What do the experts say?
“Our public cloud platform, Microsoft Azure, can help you save up to 93% of your energy consumption and is up to 98% more carbon efficient than on-premises solutions,” says Christoph Pawlowski, industry advocate for sustainability at Microsoft, based on a study.xlii

Outlook and conclusions

While the overall impact of efficiency gains will vary greatly from one industrial sector to another, the opportunity for cost and emissions reduction is significant and remains largely overlooked. Many governments also offer incentive schemes for industrial energy efficiency that can help accelerate adoption of relevant innovations.

According to the IEA, the industrial world has work to do; energy efficiency is not on track to meet the goal of net-zero emissions by 2050xliii as defined in the 2015 Paris agreement. “Now is the time to invest in energy efficiency” says the IEA’s Lane.

As industry considers how best to tackle the twin challenges of decarbonisation and energy affordability, it should be clear that efficiency deserves a much more prominent place on the industrial corporate agenda. An important element in realising gains from energy efficiency is empowering the industrial workforce to utilise relevant innovations.

Training and incentivising employees to make energy efficiency a priority and to use available technologies therefore must be part of any systematic approach to reducing energy consumption. More generally, as organisations consider their options to address climate change and rising energy costs, they are confronted with five possible paths:

Reduce energy consumption by producing less. In most developed economies, however, this would likely lead to reduced economic activity and lower standards of living, an outcome that is likely to be socially and politically challenging.

Switch to renewable energy sources. This is already happening, albeit at a rate that is unlikely to achieve global climate goals in time. Within hard-to-abate industries, the energy transition is likely to take decades.

Increase circular business models. This could reduce the emissions from raw material acquisition and preserve the world’s resources, but will not address those that come from energy use—and the timeframe for introducing circularity is also likely to be measured in decades.

Create carbon sinks to offset industrial emissions. This can be achieved at low cost, for example by planting trees, but with uncertain results and longer time horizons. Quicker, more effective measures involve immature technologies and are costly.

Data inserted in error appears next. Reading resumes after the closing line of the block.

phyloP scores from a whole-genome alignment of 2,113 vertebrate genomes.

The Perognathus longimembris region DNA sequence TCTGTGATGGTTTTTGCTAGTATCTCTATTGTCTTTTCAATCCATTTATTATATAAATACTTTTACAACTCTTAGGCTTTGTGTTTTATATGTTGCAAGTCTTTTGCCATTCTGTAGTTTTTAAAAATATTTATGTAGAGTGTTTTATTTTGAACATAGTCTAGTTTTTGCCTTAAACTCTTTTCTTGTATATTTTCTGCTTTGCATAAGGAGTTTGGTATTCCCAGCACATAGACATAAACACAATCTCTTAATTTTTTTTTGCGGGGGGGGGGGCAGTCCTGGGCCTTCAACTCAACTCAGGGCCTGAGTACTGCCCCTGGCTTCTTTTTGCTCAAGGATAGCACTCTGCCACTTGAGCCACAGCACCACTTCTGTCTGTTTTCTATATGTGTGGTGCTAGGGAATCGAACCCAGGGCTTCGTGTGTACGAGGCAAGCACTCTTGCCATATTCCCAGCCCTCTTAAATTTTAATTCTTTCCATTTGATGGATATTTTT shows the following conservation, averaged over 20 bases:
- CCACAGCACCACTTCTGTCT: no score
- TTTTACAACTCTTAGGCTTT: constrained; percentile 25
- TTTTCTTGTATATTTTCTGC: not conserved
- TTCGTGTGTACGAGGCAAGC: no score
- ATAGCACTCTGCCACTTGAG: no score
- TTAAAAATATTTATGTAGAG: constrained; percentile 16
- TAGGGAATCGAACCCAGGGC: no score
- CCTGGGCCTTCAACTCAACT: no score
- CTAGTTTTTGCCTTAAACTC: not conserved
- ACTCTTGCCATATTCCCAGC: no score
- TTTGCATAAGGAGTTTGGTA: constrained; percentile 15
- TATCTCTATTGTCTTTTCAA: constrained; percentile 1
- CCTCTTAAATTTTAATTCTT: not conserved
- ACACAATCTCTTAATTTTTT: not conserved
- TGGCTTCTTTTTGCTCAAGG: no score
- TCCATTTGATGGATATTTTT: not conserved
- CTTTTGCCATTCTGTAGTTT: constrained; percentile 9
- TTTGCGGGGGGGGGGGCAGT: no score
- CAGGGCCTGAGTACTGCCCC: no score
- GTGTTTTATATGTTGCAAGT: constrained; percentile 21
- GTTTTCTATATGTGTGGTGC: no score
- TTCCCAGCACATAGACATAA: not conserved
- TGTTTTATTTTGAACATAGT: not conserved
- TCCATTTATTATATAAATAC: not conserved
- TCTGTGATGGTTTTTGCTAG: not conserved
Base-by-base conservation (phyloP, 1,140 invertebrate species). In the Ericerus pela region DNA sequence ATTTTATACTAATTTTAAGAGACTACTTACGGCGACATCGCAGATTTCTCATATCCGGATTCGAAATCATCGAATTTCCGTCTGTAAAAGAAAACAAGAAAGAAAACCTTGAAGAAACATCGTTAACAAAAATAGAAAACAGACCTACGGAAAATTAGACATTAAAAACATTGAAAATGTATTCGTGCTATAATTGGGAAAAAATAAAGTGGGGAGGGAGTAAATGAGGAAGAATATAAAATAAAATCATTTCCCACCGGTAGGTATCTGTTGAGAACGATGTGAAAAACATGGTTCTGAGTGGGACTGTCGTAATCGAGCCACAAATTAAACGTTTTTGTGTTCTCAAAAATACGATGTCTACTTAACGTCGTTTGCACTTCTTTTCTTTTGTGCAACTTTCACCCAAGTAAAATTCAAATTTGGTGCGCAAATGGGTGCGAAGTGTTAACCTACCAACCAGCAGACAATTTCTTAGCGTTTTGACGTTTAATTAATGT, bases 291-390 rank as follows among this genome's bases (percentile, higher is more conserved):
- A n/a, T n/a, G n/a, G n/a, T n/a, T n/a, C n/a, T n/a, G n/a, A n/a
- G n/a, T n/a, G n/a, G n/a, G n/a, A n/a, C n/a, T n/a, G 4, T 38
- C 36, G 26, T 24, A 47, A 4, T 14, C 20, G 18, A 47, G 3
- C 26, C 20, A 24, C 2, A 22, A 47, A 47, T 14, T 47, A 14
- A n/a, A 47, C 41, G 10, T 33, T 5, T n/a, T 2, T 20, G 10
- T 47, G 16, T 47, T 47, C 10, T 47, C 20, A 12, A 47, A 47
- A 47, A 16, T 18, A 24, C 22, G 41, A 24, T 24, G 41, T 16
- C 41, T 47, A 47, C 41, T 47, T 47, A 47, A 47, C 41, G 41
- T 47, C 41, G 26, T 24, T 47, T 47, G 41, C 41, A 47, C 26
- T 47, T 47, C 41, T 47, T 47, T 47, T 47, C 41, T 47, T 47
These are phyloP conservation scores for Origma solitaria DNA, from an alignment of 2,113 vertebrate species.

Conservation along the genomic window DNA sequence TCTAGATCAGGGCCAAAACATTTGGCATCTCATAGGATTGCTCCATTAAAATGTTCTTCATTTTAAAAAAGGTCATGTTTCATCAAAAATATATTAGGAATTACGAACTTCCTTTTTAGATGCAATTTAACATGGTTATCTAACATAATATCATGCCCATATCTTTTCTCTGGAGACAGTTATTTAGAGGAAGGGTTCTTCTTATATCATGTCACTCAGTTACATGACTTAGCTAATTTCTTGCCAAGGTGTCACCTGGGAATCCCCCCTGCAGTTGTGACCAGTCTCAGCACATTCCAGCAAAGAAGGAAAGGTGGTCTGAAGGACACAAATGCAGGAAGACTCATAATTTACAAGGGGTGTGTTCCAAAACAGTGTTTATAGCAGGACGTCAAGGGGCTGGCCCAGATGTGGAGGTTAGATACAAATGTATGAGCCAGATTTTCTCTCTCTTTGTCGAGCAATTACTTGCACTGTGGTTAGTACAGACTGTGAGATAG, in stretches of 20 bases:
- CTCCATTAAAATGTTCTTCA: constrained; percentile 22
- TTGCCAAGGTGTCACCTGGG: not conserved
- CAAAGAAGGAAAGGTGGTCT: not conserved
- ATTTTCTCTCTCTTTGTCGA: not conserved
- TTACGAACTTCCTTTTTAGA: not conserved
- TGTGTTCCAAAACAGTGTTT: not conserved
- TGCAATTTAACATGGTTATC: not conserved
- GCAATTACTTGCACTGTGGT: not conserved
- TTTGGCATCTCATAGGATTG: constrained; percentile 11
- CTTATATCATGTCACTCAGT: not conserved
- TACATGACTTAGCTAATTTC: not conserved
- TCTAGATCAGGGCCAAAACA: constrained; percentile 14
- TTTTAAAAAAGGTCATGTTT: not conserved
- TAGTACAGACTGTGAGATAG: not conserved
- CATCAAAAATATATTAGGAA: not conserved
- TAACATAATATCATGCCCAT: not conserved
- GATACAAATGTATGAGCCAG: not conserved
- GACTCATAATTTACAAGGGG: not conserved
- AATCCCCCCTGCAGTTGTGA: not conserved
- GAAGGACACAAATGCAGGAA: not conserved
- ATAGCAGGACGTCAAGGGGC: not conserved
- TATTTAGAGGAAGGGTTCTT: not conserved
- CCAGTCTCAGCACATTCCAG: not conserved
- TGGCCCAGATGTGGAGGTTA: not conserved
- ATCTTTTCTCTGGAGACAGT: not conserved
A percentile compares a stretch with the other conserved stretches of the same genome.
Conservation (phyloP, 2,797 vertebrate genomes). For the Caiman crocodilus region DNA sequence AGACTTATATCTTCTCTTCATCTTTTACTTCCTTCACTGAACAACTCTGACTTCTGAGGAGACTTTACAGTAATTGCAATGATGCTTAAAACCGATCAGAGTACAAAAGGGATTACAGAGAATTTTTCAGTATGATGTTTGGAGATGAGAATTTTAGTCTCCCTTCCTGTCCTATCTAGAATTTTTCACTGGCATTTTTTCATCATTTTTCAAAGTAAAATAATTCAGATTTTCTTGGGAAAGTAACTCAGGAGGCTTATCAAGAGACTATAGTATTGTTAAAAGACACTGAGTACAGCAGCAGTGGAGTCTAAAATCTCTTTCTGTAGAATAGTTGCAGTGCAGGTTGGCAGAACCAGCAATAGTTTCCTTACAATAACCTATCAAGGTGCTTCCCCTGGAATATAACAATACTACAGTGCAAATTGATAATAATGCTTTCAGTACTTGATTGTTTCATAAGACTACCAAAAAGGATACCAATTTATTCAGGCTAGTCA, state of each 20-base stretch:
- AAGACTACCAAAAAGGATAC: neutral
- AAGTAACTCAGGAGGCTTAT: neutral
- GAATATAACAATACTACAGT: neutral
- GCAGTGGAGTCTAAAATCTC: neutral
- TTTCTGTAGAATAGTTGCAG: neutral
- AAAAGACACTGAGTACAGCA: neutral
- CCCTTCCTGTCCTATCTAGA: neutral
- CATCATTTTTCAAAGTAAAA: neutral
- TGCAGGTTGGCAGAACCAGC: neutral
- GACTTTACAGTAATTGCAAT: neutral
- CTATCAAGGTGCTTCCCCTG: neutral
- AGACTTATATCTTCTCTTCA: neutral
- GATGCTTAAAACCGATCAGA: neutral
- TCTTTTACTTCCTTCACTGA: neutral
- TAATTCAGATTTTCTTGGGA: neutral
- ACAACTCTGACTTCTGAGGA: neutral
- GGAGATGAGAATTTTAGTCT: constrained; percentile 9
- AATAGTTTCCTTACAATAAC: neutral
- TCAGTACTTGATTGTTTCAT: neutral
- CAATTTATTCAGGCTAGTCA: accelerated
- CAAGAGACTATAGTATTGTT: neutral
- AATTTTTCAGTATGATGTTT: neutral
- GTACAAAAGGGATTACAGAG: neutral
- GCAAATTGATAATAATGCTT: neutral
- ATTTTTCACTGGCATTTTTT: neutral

Improve energy efficiency. This allows industry to operate much like it has until now, maintaining productivity and profits but with lower costs and markedly reduced emissions. As this report has demonstrated, many efficiency measures can be implemented rapidly, with immediate results.

Mitigating climate change will undoubtedly require industry to pursue all these strategies to varying degrees, but energy efficiency stands out as the one that can produce the greatest results in the shortest time and with the fewest downsides. The technologies required for greater efficiency are available today and current high energy pricing conditions in some locations make the business case for their application more pressing than ever.

“We at times think we have done enough on efficiency,” concludes ABB’s Morten Wierod. “But technology has developed a lot over the last 10 years. It’s opened a new door for energy efficiency. The technology we need is already available – and the time to implement it is now.”

Acknowledgements: This report draws on insights from the following industry experts:

Adrian Guggisberg, President, motion services division, ABB
Tarak Mehta, President, motion business area, ABB
Morten Wierod, President, electrification business area, ABB
Julien Gennetier, Vice president, energy division, Alfa Laval
Kajsa Dahlberg, Cleantech business development, Alfa Laval
Florence Noblot, Head of environmental, social and corporate governance, DHL Supply Chain
Johann Kolar, Professor, head of Power Electronic, Systems Laboratory, ETH Zürich
Kevin Lane, Senior programme manager, energy efficiency, IEA
Christoph Pawlowski, Industry advocate for sustainability, Microsoft
Paul Röhrs, Senior global digital advisor, Microsoft


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The Energy Efficiency Movement is a forum that brings together like-minded stakeholders to innovate and act for a more energy-efficient world. Through innovation, the sharing of knowledge and insights, investments and the right regulations and incentives, we can optimise energy efficiency and accelerate progress toward a decarbonised future for all.

The Movement was launched by ABB in 2021 and it has received a positive reaction from throughout industry, with around 200 companies joining by November 2022. Among them are Microsoft, Alfa Laval and DHL Group, leaders in their industries and contributors to this report.


Source URL: https://search.abb.com/library/download.aspx?documentid=9akk108467a5406&utm_source=abbcom&utm_medium=website&utm_campaign=eeplaybook

Published by PQBlog

Electrical Engineer